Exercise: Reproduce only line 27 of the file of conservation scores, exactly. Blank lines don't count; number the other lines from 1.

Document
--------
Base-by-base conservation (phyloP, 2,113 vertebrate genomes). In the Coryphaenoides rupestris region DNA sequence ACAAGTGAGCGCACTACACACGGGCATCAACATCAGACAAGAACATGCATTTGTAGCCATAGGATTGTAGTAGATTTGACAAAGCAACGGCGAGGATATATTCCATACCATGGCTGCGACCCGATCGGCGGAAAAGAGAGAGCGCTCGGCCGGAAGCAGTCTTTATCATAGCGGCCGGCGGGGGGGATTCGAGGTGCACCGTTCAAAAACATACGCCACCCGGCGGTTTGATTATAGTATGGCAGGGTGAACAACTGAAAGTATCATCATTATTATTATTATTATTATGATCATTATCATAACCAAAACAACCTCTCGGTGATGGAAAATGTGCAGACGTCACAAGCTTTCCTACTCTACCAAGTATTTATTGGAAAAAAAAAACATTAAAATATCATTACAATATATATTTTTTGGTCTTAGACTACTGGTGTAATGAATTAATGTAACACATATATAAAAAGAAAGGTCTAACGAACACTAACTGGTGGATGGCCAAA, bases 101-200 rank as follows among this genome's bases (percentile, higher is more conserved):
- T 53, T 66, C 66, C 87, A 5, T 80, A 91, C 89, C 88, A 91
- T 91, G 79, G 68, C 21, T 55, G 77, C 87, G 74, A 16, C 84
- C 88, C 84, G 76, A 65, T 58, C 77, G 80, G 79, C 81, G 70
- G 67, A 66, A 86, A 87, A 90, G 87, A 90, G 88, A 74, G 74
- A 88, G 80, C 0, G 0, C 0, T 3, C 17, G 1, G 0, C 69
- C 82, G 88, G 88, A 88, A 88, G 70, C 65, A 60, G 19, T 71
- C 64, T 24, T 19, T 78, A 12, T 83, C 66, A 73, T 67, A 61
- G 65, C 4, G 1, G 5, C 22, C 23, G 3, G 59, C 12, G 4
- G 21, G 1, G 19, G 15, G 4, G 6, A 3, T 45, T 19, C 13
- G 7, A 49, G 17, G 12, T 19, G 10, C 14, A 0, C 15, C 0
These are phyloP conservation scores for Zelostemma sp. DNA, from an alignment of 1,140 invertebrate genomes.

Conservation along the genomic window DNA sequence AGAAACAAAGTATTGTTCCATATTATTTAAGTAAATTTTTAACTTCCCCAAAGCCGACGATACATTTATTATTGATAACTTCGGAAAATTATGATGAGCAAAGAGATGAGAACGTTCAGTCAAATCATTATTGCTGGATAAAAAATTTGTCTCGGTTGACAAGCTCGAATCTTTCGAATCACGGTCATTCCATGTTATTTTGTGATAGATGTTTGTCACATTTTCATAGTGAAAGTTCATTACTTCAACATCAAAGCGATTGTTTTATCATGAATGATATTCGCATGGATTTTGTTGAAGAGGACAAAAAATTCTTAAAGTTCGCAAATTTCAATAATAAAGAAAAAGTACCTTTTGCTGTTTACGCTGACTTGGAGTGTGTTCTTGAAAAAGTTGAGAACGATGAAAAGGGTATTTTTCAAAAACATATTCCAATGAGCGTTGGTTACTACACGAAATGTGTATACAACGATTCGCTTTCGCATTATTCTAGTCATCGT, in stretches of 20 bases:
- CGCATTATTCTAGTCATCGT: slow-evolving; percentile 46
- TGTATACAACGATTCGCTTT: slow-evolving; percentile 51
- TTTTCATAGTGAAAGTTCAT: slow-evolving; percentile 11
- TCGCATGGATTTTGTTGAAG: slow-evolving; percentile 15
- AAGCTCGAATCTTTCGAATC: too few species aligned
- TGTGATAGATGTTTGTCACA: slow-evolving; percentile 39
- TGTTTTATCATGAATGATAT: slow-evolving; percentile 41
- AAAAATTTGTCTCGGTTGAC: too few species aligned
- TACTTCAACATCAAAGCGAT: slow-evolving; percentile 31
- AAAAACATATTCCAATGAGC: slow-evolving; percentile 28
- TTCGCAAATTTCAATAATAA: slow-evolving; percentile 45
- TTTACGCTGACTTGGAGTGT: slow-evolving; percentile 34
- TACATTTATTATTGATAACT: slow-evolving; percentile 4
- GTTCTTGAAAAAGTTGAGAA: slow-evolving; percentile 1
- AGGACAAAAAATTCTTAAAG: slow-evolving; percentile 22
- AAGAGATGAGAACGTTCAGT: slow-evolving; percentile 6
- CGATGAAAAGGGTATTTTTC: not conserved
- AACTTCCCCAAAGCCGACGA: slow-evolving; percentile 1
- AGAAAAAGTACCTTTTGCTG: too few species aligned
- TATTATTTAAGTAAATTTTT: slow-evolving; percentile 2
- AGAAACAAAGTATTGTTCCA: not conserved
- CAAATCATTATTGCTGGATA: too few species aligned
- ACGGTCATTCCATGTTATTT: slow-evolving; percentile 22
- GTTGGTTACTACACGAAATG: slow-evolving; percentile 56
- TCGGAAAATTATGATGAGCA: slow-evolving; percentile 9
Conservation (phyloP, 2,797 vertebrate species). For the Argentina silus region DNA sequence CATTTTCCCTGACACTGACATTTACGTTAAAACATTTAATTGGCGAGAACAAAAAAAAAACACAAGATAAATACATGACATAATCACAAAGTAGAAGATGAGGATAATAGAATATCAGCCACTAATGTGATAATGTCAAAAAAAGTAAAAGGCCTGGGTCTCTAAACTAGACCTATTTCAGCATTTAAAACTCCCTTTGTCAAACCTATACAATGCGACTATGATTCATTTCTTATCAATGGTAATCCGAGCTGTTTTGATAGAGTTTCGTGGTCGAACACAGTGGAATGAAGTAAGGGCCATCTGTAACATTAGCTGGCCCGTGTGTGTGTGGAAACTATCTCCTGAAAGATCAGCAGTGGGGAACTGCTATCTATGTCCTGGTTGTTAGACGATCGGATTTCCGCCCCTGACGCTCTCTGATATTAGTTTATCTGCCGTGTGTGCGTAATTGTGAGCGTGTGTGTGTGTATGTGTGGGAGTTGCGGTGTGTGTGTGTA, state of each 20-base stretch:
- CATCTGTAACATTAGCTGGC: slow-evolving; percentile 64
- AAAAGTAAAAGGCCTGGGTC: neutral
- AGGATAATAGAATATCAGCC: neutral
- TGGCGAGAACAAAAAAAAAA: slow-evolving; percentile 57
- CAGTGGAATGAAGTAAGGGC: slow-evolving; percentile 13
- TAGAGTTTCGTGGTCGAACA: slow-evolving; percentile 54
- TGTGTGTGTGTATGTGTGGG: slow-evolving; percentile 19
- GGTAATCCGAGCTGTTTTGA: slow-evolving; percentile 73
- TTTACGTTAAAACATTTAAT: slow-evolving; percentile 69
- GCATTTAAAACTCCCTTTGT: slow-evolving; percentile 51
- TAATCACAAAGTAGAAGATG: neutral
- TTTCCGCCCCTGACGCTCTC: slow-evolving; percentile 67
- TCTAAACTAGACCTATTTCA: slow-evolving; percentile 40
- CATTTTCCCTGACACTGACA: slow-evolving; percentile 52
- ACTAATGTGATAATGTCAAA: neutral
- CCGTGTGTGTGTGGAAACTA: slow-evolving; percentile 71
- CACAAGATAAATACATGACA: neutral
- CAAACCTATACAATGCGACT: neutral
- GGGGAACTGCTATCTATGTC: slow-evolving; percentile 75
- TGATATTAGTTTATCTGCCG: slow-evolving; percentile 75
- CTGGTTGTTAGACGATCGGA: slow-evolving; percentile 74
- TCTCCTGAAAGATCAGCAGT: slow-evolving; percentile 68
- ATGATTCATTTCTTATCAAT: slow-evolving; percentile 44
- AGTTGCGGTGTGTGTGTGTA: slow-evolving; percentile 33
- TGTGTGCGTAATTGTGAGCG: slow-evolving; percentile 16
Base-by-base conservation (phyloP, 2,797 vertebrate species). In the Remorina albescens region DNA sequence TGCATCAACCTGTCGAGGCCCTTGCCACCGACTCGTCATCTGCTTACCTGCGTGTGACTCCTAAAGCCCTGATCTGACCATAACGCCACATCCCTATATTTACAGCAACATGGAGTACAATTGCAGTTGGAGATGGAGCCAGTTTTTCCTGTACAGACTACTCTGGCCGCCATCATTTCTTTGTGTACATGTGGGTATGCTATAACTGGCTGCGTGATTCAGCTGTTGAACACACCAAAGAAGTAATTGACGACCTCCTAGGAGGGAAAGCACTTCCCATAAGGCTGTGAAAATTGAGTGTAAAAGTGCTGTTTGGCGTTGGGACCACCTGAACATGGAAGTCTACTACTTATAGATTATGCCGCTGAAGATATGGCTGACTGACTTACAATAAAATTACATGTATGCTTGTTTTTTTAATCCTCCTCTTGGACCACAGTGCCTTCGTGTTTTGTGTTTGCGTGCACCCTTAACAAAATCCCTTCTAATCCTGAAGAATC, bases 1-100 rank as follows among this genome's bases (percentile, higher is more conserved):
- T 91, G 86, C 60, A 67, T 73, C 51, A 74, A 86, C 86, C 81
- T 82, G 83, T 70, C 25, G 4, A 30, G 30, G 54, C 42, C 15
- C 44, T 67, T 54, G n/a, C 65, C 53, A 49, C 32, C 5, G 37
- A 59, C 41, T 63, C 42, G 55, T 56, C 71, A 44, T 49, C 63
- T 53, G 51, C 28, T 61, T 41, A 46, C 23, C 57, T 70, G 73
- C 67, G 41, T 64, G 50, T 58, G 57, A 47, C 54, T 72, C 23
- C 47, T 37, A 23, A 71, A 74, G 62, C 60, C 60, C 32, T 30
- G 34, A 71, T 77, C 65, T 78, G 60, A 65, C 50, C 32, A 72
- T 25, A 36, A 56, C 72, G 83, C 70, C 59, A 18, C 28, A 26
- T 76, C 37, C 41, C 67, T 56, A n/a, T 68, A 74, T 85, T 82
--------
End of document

- GTTCTTGAAAAAGTTGAGAA: slow-evolving; percentile 1